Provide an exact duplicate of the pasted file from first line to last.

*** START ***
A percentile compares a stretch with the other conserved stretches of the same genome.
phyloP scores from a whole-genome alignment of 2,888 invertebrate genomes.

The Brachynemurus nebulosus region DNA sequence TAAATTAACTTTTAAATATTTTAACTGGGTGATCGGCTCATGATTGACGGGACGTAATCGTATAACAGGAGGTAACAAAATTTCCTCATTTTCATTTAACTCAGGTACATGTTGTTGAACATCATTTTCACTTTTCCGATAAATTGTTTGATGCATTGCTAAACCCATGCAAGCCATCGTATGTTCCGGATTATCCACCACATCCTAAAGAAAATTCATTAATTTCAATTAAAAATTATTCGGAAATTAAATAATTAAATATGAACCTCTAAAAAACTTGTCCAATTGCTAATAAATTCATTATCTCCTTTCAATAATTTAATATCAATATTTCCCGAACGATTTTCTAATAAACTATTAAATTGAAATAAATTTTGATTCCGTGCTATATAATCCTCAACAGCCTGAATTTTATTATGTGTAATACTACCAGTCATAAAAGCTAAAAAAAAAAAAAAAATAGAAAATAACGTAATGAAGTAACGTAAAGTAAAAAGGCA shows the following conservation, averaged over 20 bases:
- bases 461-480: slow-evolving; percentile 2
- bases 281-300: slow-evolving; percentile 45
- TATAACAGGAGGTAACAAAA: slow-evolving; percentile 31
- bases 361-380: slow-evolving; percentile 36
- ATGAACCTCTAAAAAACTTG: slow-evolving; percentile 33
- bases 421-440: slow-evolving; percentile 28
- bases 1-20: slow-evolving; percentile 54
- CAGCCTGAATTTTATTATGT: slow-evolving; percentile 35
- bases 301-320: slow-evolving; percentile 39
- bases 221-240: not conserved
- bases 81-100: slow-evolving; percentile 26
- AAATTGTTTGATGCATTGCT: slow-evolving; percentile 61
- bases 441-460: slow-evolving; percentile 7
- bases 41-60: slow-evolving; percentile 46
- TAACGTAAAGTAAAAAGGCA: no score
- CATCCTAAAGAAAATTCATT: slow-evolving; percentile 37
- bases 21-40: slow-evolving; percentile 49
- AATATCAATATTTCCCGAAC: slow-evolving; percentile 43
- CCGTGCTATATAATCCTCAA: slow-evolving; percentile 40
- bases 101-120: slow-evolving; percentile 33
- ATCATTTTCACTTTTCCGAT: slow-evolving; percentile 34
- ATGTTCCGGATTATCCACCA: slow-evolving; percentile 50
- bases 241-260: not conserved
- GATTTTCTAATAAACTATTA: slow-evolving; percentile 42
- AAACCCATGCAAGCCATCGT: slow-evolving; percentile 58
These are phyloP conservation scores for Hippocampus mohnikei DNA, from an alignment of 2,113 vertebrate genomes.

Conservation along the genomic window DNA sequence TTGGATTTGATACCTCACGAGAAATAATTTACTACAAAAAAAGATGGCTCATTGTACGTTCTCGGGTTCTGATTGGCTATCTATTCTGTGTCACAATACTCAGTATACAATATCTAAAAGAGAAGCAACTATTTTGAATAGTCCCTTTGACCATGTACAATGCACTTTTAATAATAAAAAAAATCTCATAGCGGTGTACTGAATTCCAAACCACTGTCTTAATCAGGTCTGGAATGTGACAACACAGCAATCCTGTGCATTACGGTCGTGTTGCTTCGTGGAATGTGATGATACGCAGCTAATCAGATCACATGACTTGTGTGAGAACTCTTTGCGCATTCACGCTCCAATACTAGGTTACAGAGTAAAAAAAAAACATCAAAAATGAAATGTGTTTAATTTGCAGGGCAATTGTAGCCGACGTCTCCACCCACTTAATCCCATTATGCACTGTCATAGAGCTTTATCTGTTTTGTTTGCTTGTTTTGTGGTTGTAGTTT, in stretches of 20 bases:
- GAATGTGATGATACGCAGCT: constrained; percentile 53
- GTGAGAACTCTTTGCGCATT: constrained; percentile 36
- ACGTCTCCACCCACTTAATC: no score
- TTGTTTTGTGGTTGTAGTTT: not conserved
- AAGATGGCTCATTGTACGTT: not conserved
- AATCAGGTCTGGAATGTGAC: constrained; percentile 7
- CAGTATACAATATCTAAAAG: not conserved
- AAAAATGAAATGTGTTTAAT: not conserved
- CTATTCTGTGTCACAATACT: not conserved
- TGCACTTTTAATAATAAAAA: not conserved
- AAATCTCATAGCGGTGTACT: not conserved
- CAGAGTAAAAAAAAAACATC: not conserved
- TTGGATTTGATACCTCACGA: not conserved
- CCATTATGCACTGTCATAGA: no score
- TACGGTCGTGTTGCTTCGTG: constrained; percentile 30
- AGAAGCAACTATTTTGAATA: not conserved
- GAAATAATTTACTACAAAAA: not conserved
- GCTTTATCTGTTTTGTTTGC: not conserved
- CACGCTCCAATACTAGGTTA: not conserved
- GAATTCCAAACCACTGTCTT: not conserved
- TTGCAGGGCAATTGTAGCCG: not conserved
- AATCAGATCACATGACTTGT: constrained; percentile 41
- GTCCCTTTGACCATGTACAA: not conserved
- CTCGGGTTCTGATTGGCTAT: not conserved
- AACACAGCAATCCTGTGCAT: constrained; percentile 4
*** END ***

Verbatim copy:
A percentile compares a stretch with the other conserved stretches of the same genome.
phyloP scores from a whole-genome alignment of 2,888 invertebrate genomes.

The Brachynemurus nebulosus region DNA sequence TAAATTAACTTTTAAATATTTTAACTGGGTGATCGGCTCATGATTGACGGGACGTAATCGTATAACAGGAGGTAACAAAATTTCCTCATTTTCATTTAACTCAGGTACATGTTGTTGAACATCATTTTCACTTTTCCGATAAATTGTTTGATGCATTGCTAAACCCATGCAAGCCATCGTATGTTCCGGATTATCCACCACATCCTAAAGAAAATTCATTAATTTCAATTAAAAATTATTCGGAAATTAAATAATTAAATATGAACCTCTAAAAAACTTGTCCAATTGCTAATAAATTCATTATCTCCTTTCAATAATTTAATATCAATATTTCCCGAACGATTTTCTAATAAACTATTAAATTGAAATAAATTTTGATTCCGTGCTATATAATCCTCAACAGCCTGAATTTTATTATGTGTAATACTACCAGTCATAAAAGCTAAAAAAAAAAAAAAAATAGAAAATAACGTAATGAAGTAACGTAAAGTAAAAAGGCA shows the following conservation, averaged over 20 bases:
- bases 461-480: slow-evolving; percentile 2
- bases 281-300: slow-evolving; percentile 45
- TATAACAGGAGGTAACAAAA: slow-evolving; percentile 31
- bases 361-380: slow-evolving; percentile 36
- ATGAACCTCTAAAAAACTTG: slow-evolving; percentile 33
- bases 421-440: slow-evolving; percentile 28
- bases 1-20: slow-evolving; percentile 54
- CAGCCTGAATTTTATTATGT: slow-evolving; percentile 35
- bases 301-320: slow-evolving; percentile 39
- bases 221-240: not conserved
- bases 81-100: slow-evolving; percentile 26
- AAATTGTTTGATGCATTGCT: slow-evolving; percentile 61
- bases 441-460: slow-evolving; percentile 7
- bases 41-60: slow-evolving; percentile 46
- TAACGTAAAGTAAAAAGGCA: no score
- CATCCTAAAGAAAATTCATT: slow-evolving; percentile 37
- bases 21-40: slow-evolving; percentile 49
- AATATCAATATTTCCCGAAC: slow-evolving; percentile 43
- CCGTGCTATATAATCCTCAA: slow-evolving; percentile 40
- bases 101-120: slow-evolving; percentile 33
- ATCATTTTCACTTTTCCGAT: slow-evolving; percentile 34
- ATGTTCCGGATTATCCACCA: slow-evolving; percentile 50
- bases 241-260: not conserved
- GATTTTCTAATAAACTATTA: slow-evolving; percentile 42
- AAACCCATGCAAGCCATCGT: slow-evolving; percentile 58
These are phyloP conservation scores for Hippocampus mohnikei DNA, from an alignment of 2,113 vertebrate genomes.

Conservation along the genomic window DNA sequence TTGGATTTGATACCTCACGAGAAATAATTTACTACAAAAAAAGATGGCTCATTGTACGTTCTCGGGTTCTGATTGGCTATCTATTCTGTGTCACAATACTCAGTATACAATATCTAAAAGAGAAGCAACTATTTTGAATAGTCCCTTTGACCATGTACAATGCACTTTTAATAATAAAAAAAATCTCATAGCGGTGTACTGAATTCCAAACCACTGTCTTAATCAGGTCTGGAATGTGACAACACAGCAATCCTGTGCATTACGGTCGTGTTGCTTCGTGGAATGTGATGATACGCAGCTAATCAGATCACATGACTTGTGTGAGAACTCTTTGCGCATTCACGCTCCAATACTAGGTTACAGAGTAAAAAAAAAACATCAAAAATGAAATGTGTTTAATTTGCAGGGCAATTGTAGCCGACGTCTCCACCCACTTAATCCCATTATGCACTGTCATAGAGCTTTATCTGTTTTGTTTGCTTGTTTTGTGGTTGTAGTTT, in stretches of 20 bases:
- GAATGTGATGATACGCAGCT: constrained; percentile 53
- GTGAGAACTCTTTGCGCATT: constrained; percentile 36
- ACGTCTCCACCCACTTAATC: no score
- TTGTTTTGTGGTTGTAGTTT: not conserved
- AAGATGGCTCATTGTACGTT: not conserved
- AATCAGGTCTGGAATGTGAC: constrained; percentile 7
- CAGTATACAATATCTAAAAG: not conserved
- AAAAATGAAATGTGTTTAAT: not conserved
- CTATTCTGTGTCACAATACT: not conserved
- TGCACTTTTAATAATAAAAA: not conserved
- AAATCTCATAGCGGTGTACT: not conserved
- CAGAGTAAAAAAAAAACATC: not conserved
- TTGGATTTGATACCTCACGA: not conserved
- CCATTATGCACTGTCATAGA: no score
- TACGGTCGTGTTGCTTCGTG: constrained; percentile 30
- AGAAGCAACTATTTTGAATA: not conserved
- GAAATAATTTACTACAAAAA: not conserved
- GCTTTATCTGTTTTGTTTGC: not conserved
- CACGCTCCAATACTAGGTTA: not conserved
- GAATTCCAAACCACTGTCTT: not conserved
- TTGCAGGGCAATTGTAGCCG: not conserved
- AATCAGATCACATGACTTGT: constrained; percentile 41
- GTCCCTTTGACCATGTACAA: not conserved
- CTCGGGTTCTGATTGGCTAT: not conserved
- AACACAGCAATCCTGTGCAT: constrained; percentile 4